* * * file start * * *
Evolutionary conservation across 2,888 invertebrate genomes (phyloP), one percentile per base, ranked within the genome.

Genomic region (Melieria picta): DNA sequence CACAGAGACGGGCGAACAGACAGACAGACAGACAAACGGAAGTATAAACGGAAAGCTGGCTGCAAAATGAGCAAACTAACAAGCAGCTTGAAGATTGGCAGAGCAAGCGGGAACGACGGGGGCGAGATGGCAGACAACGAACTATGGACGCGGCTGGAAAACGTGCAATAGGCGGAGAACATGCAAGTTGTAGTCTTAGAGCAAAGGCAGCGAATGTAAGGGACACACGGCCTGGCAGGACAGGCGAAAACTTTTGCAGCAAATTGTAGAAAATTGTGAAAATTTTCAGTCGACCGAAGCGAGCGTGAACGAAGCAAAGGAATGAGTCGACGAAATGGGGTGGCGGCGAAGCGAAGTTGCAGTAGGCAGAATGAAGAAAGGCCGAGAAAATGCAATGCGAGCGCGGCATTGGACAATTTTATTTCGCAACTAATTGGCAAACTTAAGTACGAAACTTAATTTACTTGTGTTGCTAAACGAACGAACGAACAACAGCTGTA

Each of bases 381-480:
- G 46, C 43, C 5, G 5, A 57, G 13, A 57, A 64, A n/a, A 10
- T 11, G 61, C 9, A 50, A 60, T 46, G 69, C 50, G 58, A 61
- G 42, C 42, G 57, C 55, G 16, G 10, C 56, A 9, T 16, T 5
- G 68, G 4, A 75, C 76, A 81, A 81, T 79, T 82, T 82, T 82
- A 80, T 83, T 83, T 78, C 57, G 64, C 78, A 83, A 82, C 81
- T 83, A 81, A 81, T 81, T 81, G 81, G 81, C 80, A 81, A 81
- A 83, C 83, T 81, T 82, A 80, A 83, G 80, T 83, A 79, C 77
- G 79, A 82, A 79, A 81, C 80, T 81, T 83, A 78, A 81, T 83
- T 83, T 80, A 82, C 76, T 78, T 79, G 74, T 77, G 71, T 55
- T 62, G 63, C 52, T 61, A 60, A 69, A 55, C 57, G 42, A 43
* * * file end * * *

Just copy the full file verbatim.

Evolutionary conservation across 2,888 invertebrate genomes (phyloP), one percentile per base, ranked within the genome.

Genomic region (Melieria picta): DNA sequence CACAGAGACGGGCGAACAGACAGACAGACAGACAAACGGAAGTATAAACGGAAAGCTGGCTGCAAAATGAGCAAACTAACAAGCAGCTTGAAGATTGGCAGAGCAAGCGGGAACGACGGGGGCGAGATGGCAGACAACGAACTATGGACGCGGCTGGAAAACGTGCAATAGGCGGAGAACATGCAAGTTGTAGTCTTAGAGCAAAGGCAGCGAATGTAAGGGACACACGGCCTGGCAGGACAGGCGAAAACTTTTGCAGCAAATTGTAGAAAATTGTGAAAATTTTCAGTCGACCGAAGCGAGCGTGAACGAAGCAAAGGAATGAGTCGACGAAATGGGGTGGCGGCGAAGCGAAGTTGCAGTAGGCAGAATGAAGAAAGGCCGAGAAAATGCAATGCGAGCGCGGCATTGGACAATTTTATTTCGCAACTAATTGGCAAACTTAAGTACGAAACTTAATTTACTTGTGTTGCTAAACGAACGAACGAACAACAGCTGTA

Each of bases 381-480:
- G 46, C 43, C 5, G 5, A 57, G 13, A 57, A 64, A n/a, A 10
- T 11, G 61, C 9, A 50, A 60, T 46, G 69, C 50, G 58, A 61
- G 42, C 42, G 57, C 55, G 16, G 10, C 56, A 9, T 16, T 5
- G 68, G 4, A 75, C 76, A 81, A 81, T 79, T 82, T 82, T 82
- A 80, T 83, T 83, T 78, C 57, G 64, C 78, A 83, A 82, C 81
- T 83, A 81, A 81, T 81, T 81, G 81, G 81, C 80, A 81, A 81
- A 83, C 83, T 81, T 82, A 80, A 83, G 80, T 83, A 79, C 77
- G 79, A 82, A 79, A 81, C 80, T 81, T 83, A 78, A 81, T 83
- T 83, T 80, A 82, C 76, T 78, T 79, G 74, T 77, G 71, T 55
- T 62, G 63, C 52, T 61, A 60, A 69, A 55, C 57, G 42, A 43